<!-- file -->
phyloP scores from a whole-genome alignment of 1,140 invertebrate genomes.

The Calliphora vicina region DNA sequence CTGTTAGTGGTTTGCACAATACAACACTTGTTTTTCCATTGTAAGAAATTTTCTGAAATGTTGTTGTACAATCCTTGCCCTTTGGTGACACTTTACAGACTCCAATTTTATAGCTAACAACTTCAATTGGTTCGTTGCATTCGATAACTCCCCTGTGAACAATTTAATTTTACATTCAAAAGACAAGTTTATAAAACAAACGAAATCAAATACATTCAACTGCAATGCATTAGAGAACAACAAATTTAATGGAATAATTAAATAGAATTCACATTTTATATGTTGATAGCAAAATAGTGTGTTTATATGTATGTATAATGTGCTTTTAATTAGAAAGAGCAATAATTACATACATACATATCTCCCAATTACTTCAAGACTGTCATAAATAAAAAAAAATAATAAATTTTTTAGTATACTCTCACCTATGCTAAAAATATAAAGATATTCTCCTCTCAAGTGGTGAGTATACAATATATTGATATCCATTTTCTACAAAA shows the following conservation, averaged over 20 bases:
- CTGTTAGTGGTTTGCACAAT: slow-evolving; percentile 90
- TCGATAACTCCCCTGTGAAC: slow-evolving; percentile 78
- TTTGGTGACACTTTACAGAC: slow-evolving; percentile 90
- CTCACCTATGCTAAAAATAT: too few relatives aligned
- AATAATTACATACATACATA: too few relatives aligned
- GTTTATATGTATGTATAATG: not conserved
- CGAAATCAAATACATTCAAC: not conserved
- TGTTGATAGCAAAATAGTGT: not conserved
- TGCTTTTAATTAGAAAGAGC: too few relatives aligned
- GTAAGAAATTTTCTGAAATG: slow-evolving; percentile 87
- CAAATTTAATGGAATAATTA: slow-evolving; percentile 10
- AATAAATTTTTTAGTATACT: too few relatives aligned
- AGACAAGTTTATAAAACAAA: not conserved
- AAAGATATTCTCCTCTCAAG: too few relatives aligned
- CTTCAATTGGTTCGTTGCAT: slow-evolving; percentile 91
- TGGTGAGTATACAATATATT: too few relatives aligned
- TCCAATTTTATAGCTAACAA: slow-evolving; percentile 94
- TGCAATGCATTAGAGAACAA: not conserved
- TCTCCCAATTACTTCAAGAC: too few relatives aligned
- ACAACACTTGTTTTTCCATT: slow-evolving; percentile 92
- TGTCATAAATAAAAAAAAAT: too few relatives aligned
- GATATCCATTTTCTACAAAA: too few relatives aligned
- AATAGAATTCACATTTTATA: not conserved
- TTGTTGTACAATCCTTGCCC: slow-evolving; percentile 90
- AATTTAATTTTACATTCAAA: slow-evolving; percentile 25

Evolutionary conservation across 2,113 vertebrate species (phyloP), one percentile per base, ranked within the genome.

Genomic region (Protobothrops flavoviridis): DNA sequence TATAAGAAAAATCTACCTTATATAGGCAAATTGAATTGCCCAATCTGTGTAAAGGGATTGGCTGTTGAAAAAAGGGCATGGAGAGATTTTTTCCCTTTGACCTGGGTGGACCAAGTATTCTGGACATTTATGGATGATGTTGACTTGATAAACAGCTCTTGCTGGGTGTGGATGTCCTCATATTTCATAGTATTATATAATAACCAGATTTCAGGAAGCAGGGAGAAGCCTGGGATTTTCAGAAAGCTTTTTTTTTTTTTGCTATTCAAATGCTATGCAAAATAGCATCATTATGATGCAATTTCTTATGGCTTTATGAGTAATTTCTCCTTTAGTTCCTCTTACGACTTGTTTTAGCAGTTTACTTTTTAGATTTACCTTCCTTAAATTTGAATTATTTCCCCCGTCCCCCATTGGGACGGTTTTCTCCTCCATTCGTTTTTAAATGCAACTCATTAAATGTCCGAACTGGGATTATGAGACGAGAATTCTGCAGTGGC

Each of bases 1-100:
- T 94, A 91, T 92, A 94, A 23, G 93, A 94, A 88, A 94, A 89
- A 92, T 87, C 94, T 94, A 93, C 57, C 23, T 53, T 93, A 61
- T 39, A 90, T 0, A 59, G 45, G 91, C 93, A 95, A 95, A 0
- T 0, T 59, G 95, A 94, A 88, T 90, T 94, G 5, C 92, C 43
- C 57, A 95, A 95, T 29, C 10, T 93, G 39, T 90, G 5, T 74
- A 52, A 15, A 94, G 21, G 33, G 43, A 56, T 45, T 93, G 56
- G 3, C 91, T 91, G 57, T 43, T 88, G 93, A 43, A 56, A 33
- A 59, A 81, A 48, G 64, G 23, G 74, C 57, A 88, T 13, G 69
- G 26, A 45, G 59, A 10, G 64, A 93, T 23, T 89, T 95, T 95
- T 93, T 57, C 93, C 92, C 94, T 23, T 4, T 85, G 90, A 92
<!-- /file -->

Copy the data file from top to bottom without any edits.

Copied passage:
phyloP scores from a whole-genome alignment of 1,140 invertebrate genomes.

The Calliphora vicina region DNA sequence CTGTTAGTGGTTTGCACAATACAACACTTGTTTTTCCATTGTAAGAAATTTTCTGAAATGTTGTTGTACAATCCTTGCCCTTTGGTGACACTTTACAGACTCCAATTTTATAGCTAACAACTTCAATTGGTTCGTTGCATTCGATAACTCCCCTGTGAACAATTTAATTTTACATTCAAAAGACAAGTTTATAAAACAAACGAAATCAAATACATTCAACTGCAATGCATTAGAGAACAACAAATTTAATGGAATAATTAAATAGAATTCACATTTTATATGTTGATAGCAAAATAGTGTGTTTATATGTATGTATAATGTGCTTTTAATTAGAAAGAGCAATAATTACATACATACATATCTCCCAATTACTTCAAGACTGTCATAAATAAAAAAAAATAATAAATTTTTTAGTATACTCTCACCTATGCTAAAAATATAAAGATATTCTCCTCTCAAGTGGTGAGTATACAATATATTGATATCCATTTTCTACAAAA shows the following conservation, averaged over 20 bases:
- CTGTTAGTGGTTTGCACAAT: slow-evolving; percentile 90
- TCGATAACTCCCCTGTGAAC: slow-evolving; percentile 78
- TTTGGTGACACTTTACAGAC: slow-evolving; percentile 90
- CTCACCTATGCTAAAAATAT: too few relatives aligned
- AATAATTACATACATACATA: too few relatives aligned
- GTTTATATGTATGTATAATG: not conserved
- CGAAATCAAATACATTCAAC: not conserved
- TGTTGATAGCAAAATAGTGT: not conserved
- TGCTTTTAATTAGAAAGAGC: too few relatives aligned
- GTAAGAAATTTTCTGAAATG: slow-evolving; percentile 87
- CAAATTTAATGGAATAATTA: slow-evolving; percentile 10
- AATAAATTTTTTAGTATACT: too few relatives aligned
- AGACAAGTTTATAAAACAAA: not conserved
- AAAGATATTCTCCTCTCAAG: too few relatives aligned
- CTTCAATTGGTTCGTTGCAT: slow-evolving; percentile 91
- TGGTGAGTATACAATATATT: too few relatives aligned
- TCCAATTTTATAGCTAACAA: slow-evolving; percentile 94
- TGCAATGCATTAGAGAACAA: not conserved
- TCTCCCAATTACTTCAAGAC: too few relatives aligned
- ACAACACTTGTTTTTCCATT: slow-evolving; percentile 92
- TGTCATAAATAAAAAAAAAT: too few relatives aligned
- GATATCCATTTTCTACAAAA: too few relatives aligned
- AATAGAATTCACATTTTATA: not conserved
- TTGTTGTACAATCCTTGCCC: slow-evolving; percentile 90
- AATTTAATTTTACATTCAAA: slow-evolving; percentile 25

Evolutionary conservation across 2,113 vertebrate species (phyloP), one percentile per base, ranked within the genome.

Genomic region (Protobothrops flavoviridis): DNA sequence TATAAGAAAAATCTACCTTATATAGGCAAATTGAATTGCCCAATCTGTGTAAAGGGATTGGCTGTTGAAAAAAGGGCATGGAGAGATTTTTTCCCTTTGACCTGGGTGGACCAAGTATTCTGGACATTTATGGATGATGTTGACTTGATAAACAGCTCTTGCTGGGTGTGGATGTCCTCATATTTCATAGTATTATATAATAACCAGATTTCAGGAAGCAGGGAGAAGCCTGGGATTTTCAGAAAGCTTTTTTTTTTTTTGCTATTCAAATGCTATGCAAAATAGCATCATTATGATGCAATTTCTTATGGCTTTATGAGTAATTTCTCCTTTAGTTCCTCTTACGACTTGTTTTAGCAGTTTACTTTTTAGATTTACCTTCCTTAAATTTGAATTATTTCCCCCGTCCCCCATTGGGACGGTTTTCTCCTCCATTCGTTTTTAAATGCAACTCATTAAATGTCCGAACTGGGATTATGAGACGAGAATTCTGCAGTGGC

Each of bases 1-100:
- T 94, A 91, T 92, A 94, A 23, G 93, A 94, A 88, A 94, A 89
- A 92, T 87, C 94, T 94, A 93, C 57, C 23, T 53, T 93, A 61
- T 39, A 90, T 0, A 59, G 45, G 91, C 93, A 95, A 95, A 0
- T 0, T 59, G 95, A 94, A 88, T 90, T 94, G 5, C 92, C 43
- C 57, A 95, A 95, T 29, C 10, T 93, G 39, T 90, G 5, T 74
- A 52, A 15, A 94, G 21, G 33, G 43, A 56, T 45, T 93, G 56
- G 3, C 91, T 91, G 57, T 43, T 88, G 93, A 43, A 56, A 33
- A 59, A 81, A 48, G 64, G 23, G 74, C 57, A 88, T 13, G 69
- G 26, A 45, G 59, A 10, G 64, A 93, T 23, T 89, T 95, T 95
- T 93, T 57, C 93, C 92, C 94, T 23, T 4, T 85, G 90, A 92